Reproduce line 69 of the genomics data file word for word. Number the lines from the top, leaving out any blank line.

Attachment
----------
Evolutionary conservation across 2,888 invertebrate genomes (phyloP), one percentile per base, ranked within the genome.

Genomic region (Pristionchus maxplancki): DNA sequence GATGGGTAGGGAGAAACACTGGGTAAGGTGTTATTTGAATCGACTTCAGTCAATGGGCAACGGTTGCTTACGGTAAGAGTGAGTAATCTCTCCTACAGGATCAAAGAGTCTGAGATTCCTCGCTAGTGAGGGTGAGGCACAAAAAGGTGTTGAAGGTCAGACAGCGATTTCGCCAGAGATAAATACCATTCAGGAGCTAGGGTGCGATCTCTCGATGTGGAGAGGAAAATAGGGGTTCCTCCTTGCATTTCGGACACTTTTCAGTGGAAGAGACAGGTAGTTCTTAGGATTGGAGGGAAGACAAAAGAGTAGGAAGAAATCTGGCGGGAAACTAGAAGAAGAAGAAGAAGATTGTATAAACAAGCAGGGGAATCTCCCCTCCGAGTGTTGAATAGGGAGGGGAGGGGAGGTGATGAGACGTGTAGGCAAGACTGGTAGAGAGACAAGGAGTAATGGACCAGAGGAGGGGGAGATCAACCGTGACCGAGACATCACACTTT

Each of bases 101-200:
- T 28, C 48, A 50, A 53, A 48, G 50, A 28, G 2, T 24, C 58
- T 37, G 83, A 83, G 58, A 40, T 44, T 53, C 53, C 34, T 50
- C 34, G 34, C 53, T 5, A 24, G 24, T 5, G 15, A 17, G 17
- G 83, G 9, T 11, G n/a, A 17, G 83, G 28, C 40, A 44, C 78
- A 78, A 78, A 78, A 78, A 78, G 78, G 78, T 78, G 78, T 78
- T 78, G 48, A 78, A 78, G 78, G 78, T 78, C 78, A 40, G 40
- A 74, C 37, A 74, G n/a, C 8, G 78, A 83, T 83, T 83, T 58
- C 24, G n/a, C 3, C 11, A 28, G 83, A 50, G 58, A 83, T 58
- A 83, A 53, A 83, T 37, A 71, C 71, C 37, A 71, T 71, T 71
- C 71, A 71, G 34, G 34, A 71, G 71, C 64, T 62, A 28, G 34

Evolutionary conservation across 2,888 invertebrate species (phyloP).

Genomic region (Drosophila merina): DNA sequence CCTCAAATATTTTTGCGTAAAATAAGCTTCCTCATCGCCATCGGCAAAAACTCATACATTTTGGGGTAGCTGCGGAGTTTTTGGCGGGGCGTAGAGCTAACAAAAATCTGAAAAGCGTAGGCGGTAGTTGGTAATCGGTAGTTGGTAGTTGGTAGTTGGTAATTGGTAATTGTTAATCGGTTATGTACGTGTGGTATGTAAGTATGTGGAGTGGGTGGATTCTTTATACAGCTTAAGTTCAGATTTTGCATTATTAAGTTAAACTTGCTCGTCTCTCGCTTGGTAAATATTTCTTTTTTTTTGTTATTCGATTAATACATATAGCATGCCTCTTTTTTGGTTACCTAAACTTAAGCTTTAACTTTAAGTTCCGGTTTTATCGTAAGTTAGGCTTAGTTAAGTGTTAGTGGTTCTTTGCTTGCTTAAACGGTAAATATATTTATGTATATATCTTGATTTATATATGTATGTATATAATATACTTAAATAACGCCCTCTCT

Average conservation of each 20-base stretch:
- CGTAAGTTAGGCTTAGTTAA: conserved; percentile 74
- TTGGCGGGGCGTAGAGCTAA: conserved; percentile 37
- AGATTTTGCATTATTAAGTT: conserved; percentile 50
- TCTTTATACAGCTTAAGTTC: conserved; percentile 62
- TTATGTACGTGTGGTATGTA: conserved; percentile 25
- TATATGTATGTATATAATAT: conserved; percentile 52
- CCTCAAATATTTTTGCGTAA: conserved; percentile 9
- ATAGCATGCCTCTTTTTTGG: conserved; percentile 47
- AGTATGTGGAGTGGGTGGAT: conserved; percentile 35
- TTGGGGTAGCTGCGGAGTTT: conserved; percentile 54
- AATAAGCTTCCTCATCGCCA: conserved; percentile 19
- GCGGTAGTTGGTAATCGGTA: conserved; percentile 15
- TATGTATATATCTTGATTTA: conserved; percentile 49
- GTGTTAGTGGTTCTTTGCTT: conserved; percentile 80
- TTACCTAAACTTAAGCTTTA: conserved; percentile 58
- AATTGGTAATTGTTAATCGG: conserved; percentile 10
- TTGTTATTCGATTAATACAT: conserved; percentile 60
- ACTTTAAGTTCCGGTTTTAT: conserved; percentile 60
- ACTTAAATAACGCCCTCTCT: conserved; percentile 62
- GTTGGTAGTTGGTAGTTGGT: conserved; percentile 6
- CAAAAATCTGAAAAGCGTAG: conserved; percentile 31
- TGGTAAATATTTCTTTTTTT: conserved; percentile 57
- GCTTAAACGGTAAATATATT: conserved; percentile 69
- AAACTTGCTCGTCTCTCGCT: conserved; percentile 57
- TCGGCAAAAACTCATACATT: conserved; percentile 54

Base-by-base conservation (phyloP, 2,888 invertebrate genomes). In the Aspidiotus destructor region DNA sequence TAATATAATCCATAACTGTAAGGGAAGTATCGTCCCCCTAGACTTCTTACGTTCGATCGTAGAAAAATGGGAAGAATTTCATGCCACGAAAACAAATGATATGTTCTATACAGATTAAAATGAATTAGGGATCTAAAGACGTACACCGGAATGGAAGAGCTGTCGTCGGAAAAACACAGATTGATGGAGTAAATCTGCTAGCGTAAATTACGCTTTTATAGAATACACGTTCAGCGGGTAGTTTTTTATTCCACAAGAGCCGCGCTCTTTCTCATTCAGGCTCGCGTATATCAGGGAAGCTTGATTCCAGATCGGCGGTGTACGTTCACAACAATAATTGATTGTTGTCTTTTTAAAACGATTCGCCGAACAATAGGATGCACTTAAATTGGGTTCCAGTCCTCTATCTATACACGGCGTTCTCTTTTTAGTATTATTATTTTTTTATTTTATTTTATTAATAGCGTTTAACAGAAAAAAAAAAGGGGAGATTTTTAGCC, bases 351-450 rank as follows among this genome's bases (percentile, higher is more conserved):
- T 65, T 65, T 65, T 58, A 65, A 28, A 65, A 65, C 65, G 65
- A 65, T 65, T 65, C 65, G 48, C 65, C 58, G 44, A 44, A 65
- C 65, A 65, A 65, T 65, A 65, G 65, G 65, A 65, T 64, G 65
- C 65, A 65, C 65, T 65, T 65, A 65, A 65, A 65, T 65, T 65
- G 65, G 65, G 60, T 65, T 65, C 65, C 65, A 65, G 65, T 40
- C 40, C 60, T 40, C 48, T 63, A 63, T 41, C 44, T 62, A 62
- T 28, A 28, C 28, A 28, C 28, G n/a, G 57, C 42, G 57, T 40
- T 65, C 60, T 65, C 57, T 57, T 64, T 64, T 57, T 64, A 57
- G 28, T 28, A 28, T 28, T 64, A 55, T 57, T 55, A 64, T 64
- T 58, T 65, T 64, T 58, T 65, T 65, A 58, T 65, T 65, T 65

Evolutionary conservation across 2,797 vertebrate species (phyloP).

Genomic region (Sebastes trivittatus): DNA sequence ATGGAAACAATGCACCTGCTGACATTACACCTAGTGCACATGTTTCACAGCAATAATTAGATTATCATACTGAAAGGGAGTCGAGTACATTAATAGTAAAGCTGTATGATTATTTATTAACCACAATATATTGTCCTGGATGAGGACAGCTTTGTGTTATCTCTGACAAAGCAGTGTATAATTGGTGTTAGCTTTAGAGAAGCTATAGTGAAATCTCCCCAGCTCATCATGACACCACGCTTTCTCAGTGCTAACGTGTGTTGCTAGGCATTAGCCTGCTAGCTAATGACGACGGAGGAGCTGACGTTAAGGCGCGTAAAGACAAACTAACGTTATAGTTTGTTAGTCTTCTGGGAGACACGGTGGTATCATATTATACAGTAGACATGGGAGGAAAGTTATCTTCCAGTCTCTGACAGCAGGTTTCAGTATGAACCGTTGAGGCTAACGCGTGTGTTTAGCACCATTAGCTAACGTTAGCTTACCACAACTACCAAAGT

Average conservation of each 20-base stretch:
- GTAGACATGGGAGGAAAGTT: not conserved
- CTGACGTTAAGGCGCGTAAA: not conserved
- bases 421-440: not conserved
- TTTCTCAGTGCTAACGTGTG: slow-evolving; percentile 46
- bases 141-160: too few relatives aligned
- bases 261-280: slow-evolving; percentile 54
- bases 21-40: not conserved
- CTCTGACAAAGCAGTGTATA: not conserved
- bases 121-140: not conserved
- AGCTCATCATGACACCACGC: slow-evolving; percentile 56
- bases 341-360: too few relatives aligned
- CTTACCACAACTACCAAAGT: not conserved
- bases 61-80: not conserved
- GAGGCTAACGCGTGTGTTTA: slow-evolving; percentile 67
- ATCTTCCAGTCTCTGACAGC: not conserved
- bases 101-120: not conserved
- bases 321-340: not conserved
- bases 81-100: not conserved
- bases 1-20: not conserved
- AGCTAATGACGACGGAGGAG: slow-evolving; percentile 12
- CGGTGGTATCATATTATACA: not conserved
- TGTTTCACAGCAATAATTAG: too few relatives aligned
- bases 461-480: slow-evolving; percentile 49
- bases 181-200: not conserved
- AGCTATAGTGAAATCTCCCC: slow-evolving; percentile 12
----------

- GAGGCTAACGCGTGTGTTTA: slow-evolving; percentile 67